A Tennessee research institute formed in 2015 to develop new composite materials for American manufacturers became the first of the nation's 16 clean energy institutes to have its federal funding renewed Tuesday by the U.S. Department of Energy.
DOE said it will provide another $6 million in the next year to support the Knoxville-based Institute for Advanced Composites Manufacturing Innovation, which has already received $70 million of federal funding and $180 million of support from its member partners for research and commercialization of new materials.
"IACMI is living, breathing proof that when we connect our nation's leading experts across the manufacturing value chain to listen, learn and share ideas and best practices, we can have a big impact," DOE acting Assistant Secretary Alejandro Moreno said during a ribbon-cutting for a new institute collaboration facility.
In its first eight years, the composite materials research institute has already developed stronger and lighter-weight materials used in more than 60 industry-led technical projects. Among the projects the institute has helped has been the development of a composite used by Volkswagen for the lift gates on the Chattanooga-made VW Atlas. The new composite is 35% lighter and 9% cheaper than the steel composites it replaced.
Jeff McCay, president of the Chattanooga-based Composites Application Group, said businesses in his group have partnered with the institue and the Oak Ridge National Laboratory since 2008, when the federal lab was first awarded $30 million to develop low-cost carbon fiber. McCay said the Composites Application Group, which is wholly owned by Top Five Inc. in Chattanooga, is one of more than 100 companies that have worked with the Knoxville institute to develop and commercialize a number of composite materials for different manufacturing and transportation use.
McCay said his group worked with the institute to commercialize a composite used by rail car manufacturers to reduce the weight of a rail car by 4,500 pounds, which means the railroad can carry more payload with fewer cars. Similarly, the Composites Applications Group helped significantly reduce the weight while maintaining the structural strength of 53-foot truck refrigerated trailers built by Wabash National, the biggest producer of tractor trailers.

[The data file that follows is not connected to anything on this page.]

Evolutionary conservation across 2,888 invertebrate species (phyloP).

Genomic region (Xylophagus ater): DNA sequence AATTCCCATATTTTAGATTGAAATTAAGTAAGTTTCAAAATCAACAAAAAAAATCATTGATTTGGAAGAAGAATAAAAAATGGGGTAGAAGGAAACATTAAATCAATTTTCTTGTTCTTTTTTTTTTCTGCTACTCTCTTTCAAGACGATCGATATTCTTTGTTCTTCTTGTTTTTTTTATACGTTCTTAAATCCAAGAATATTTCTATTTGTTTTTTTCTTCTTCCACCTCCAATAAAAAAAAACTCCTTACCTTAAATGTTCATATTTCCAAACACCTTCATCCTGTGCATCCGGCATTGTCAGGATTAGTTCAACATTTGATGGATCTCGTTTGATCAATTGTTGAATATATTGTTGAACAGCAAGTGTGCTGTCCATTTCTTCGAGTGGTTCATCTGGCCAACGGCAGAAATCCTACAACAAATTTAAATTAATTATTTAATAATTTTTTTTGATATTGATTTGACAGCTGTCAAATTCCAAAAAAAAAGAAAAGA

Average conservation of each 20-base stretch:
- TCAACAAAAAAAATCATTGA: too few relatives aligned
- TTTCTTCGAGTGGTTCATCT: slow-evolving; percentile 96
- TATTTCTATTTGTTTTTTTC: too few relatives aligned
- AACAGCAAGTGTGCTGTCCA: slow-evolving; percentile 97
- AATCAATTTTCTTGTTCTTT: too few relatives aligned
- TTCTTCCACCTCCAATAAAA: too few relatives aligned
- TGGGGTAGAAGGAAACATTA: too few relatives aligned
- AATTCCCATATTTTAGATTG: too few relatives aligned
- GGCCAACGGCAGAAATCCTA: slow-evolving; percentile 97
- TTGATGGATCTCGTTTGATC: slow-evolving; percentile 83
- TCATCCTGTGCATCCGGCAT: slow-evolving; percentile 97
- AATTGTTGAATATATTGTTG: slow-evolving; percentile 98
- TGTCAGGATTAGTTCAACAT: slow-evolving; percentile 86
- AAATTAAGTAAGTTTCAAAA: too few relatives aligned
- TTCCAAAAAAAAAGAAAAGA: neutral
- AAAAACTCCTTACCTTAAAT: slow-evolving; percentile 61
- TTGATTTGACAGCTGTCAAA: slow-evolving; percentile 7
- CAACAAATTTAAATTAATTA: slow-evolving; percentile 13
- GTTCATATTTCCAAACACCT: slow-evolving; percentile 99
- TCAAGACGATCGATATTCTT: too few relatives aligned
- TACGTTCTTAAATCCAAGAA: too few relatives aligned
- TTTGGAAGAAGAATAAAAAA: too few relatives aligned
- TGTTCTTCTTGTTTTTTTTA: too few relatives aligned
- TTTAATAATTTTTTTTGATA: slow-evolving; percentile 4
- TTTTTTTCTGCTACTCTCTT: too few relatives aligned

"Bringing lightweight, thermal-efficient and corrosive-resistant solutions to these markets is making a tremendous difference, and we couldn't be more excited about this announcement of continued funding for the institute," McCay said in a telephone interview Tuesday. "IACMI brings a tremendous amount of horsepower into the composites space through its collaboration and research."
A lot of what is happening with electric vehicles and in other markets is requiring more fuel-efficient, light-weight materials, McCay said.
DOE estimates that since the institute began in 2015, the research facility has supported the creation of 3,000 jobs at composite materials and parts manufacturers and spurred investment of $75 million in five states.
"Composites have the power to improve everyday lives," Chad Duty, chief executive for the institute, said Tuesday during a ceremony in Knoxville. "Composite technology will continue to play a crucial role as we develop more sustainable solutions to our country's energy, transportation and infrastructure challenges. DOE's continued investment in IACMI will accelerate our progress toward achieving these goals."
The institute has also helped develop and commercialize novel thermoplastic wind turbine blades that are recyclable and lower in cost to help propel more wind power generation.
The institute is one of 16 Manufacturing USA institutes established under former President Barack Obama to catalyze advanced manufacturing and materials applications and is the first to receive the renewal federal funding.
"We can't wait to see how this renewed partnership helps IACMI channel the collaborative spirit that it has into tangible innovation," U.S. Energy Secretary Jennifer Granholm said in a statement Tuesday.
Granholm said Tennessee has become an epicenter for advanced composites and manufacturing innovation, especially with the expected future growth in the production of electric vehicles and electric batteries.
— Compiled by Dave Flessner